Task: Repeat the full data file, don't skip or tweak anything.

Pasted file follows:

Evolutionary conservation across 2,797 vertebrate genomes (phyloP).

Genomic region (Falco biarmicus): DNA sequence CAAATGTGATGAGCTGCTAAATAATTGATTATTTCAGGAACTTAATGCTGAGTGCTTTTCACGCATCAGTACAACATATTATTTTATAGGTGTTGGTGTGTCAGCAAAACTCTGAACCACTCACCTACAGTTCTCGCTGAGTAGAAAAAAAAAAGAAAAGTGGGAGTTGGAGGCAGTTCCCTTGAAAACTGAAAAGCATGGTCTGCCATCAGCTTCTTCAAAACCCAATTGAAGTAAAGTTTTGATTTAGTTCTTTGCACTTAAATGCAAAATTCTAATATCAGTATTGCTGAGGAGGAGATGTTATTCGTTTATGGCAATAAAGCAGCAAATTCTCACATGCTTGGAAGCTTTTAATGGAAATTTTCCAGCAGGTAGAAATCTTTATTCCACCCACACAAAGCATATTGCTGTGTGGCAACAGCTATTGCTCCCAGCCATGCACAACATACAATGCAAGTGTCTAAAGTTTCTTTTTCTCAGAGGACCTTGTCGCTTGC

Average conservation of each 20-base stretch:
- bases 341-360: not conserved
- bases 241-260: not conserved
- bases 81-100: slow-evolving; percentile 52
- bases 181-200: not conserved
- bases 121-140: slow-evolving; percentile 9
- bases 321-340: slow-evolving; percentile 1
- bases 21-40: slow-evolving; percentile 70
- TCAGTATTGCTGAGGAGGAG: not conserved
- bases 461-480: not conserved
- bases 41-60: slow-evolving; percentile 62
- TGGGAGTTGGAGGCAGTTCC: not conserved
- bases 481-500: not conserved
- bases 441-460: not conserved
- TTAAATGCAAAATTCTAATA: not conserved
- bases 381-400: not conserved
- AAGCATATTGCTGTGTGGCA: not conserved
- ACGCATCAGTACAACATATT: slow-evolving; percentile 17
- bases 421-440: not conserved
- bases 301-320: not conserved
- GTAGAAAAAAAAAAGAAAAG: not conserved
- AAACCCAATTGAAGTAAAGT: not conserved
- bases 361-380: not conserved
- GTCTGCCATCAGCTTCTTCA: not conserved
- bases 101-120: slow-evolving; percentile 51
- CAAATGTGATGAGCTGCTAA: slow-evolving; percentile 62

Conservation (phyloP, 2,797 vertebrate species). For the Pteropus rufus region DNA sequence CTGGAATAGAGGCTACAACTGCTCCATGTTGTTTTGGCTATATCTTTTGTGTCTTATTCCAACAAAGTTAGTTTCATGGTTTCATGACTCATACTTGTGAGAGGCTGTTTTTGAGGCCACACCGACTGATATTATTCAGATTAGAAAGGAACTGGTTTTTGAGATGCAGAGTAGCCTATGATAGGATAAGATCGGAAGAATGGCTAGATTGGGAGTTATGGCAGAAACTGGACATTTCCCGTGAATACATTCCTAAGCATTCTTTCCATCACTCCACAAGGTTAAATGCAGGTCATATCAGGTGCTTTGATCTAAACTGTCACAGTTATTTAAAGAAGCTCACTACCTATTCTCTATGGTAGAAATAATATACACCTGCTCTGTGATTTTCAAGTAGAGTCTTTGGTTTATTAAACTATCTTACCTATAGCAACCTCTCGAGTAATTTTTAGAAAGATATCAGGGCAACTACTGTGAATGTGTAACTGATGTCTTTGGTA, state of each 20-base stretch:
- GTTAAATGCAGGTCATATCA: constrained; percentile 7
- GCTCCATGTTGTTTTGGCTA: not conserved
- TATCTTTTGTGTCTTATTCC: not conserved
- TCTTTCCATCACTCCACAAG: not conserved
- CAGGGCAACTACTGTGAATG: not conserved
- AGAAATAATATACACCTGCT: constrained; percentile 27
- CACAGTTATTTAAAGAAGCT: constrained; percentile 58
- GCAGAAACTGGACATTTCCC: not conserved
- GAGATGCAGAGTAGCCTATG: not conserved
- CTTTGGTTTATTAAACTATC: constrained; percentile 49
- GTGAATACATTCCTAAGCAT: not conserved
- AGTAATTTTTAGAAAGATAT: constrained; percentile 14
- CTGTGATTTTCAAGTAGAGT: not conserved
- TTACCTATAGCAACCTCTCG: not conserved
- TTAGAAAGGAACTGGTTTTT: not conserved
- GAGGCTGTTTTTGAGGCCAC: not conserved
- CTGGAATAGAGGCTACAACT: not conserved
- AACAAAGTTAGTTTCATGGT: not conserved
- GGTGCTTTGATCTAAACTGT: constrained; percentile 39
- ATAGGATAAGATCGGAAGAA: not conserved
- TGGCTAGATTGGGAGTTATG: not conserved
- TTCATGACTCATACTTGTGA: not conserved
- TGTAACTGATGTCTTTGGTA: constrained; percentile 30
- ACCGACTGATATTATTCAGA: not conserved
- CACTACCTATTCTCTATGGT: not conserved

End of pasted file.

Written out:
Evolutionary conservation across 2,797 vertebrate genomes (phyloP).

Genomic region (Falco biarmicus): DNA sequence CAAATGTGATGAGCTGCTAAATAATTGATTATTTCAGGAACTTAATGCTGAGTGCTTTTCACGCATCAGTACAACATATTATTTTATAGGTGTTGGTGTGTCAGCAAAACTCTGAACCACTCACCTACAGTTCTCGCTGAGTAGAAAAAAAAAAGAAAAGTGGGAGTTGGAGGCAGTTCCCTTGAAAACTGAAAAGCATGGTCTGCCATCAGCTTCTTCAAAACCCAATTGAAGTAAAGTTTTGATTTAGTTCTTTGCACTTAAATGCAAAATTCTAATATCAGTATTGCTGAGGAGGAGATGTTATTCGTTTATGGCAATAAAGCAGCAAATTCTCACATGCTTGGAAGCTTTTAATGGAAATTTTCCAGCAGGTAGAAATCTTTATTCCACCCACACAAAGCATATTGCTGTGTGGCAACAGCTATTGCTCCCAGCCATGCACAACATACAATGCAAGTGTCTAAAGTTTCTTTTTCTCAGAGGACCTTGTCGCTTGC

Average conservation of each 20-base stretch:
- bases 341-360: not conserved
- bases 241-260: not conserved
- bases 81-100: slow-evolving; percentile 52
- bases 181-200: not conserved
- bases 121-140: slow-evolving; percentile 9
- bases 321-340: slow-evolving; percentile 1
- bases 21-40: slow-evolving; percentile 70
- TCAGTATTGCTGAGGAGGAG: not conserved
- bases 461-480: not conserved
- bases 41-60: slow-evolving; percentile 62
- TGGGAGTTGGAGGCAGTTCC: not conserved
- bases 481-500: not conserved
- bases 441-460: not conserved
- TTAAATGCAAAATTCTAATA: not conserved
- bases 381-400: not conserved
- AAGCATATTGCTGTGTGGCA: not conserved
- ACGCATCAGTACAACATATT: slow-evolving; percentile 17
- bases 421-440: not conserved
- bases 301-320: not conserved
- GTAGAAAAAAAAAAGAAAAG: not conserved
- AAACCCAATTGAAGTAAAGT: not conserved
- bases 361-380: not conserved
- GTCTGCCATCAGCTTCTTCA: not conserved
- bases 101-120: slow-evolving; percentile 51
- CAAATGTGATGAGCTGCTAA: slow-evolving; percentile 62

Conservation (phyloP, 2,797 vertebrate species). For the Pteropus rufus region DNA sequence CTGGAATAGAGGCTACAACTGCTCCATGTTGTTTTGGCTATATCTTTTGTGTCTTATTCCAACAAAGTTAGTTTCATGGTTTCATGACTCATACTTGTGAGAGGCTGTTTTTGAGGCCACACCGACTGATATTATTCAGATTAGAAAGGAACTGGTTTTTGAGATGCAGAGTAGCCTATGATAGGATAAGATCGGAAGAATGGCTAGATTGGGAGTTATGGCAGAAACTGGACATTTCCCGTGAATACATTCCTAAGCATTCTTTCCATCACTCCACAAGGTTAAATGCAGGTCATATCAGGTGCTTTGATCTAAACTGTCACAGTTATTTAAAGAAGCTCACTACCTATTCTCTATGGTAGAAATAATATACACCTGCTCTGTGATTTTCAAGTAGAGTCTTTGGTTTATTAAACTATCTTACCTATAGCAACCTCTCGAGTAATTTTTAGAAAGATATCAGGGCAACTACTGTGAATGTGTAACTGATGTCTTTGGTA, state of each 20-base stretch:
- GTTAAATGCAGGTCATATCA: constrained; percentile 7
- GCTCCATGTTGTTTTGGCTA: not conserved
- TATCTTTTGTGTCTTATTCC: not conserved
- TCTTTCCATCACTCCACAAG: not conserved
- CAGGGCAACTACTGTGAATG: not conserved
- AGAAATAATATACACCTGCT: constrained; percentile 27
- CACAGTTATTTAAAGAAGCT: constrained; percentile 58
- GCAGAAACTGGACATTTCCC: not conserved
- GAGATGCAGAGTAGCCTATG: not conserved
- CTTTGGTTTATTAAACTATC: constrained; percentile 49
- GTGAATACATTCCTAAGCAT: not conserved
- AGTAATTTTTAGAAAGATAT: constrained; percentile 14
- CTGTGATTTTCAAGTAGAGT: not conserved
- TTACCTATAGCAACCTCTCG: not conserved
- TTAGAAAGGAACTGGTTTTT: not conserved
- GAGGCTGTTTTTGAGGCCAC: not conserved
- CTGGAATAGAGGCTACAACT: not conserved
- AACAAAGTTAGTTTCATGGT: not conserved
- GGTGCTTTGATCTAAACTGT: constrained; percentile 39
- ATAGGATAAGATCGGAAGAA: not conserved
- TGGCTAGATTGGGAGTTATG: not conserved
- TTCATGACTCATACTTGTGA: not conserved
- TGTAACTGATGTCTTTGGTA: constrained; percentile 30
- ACCGACTGATATTATTCAGA: not conserved
- CACTACCTATTCTCTATGGT: not conserved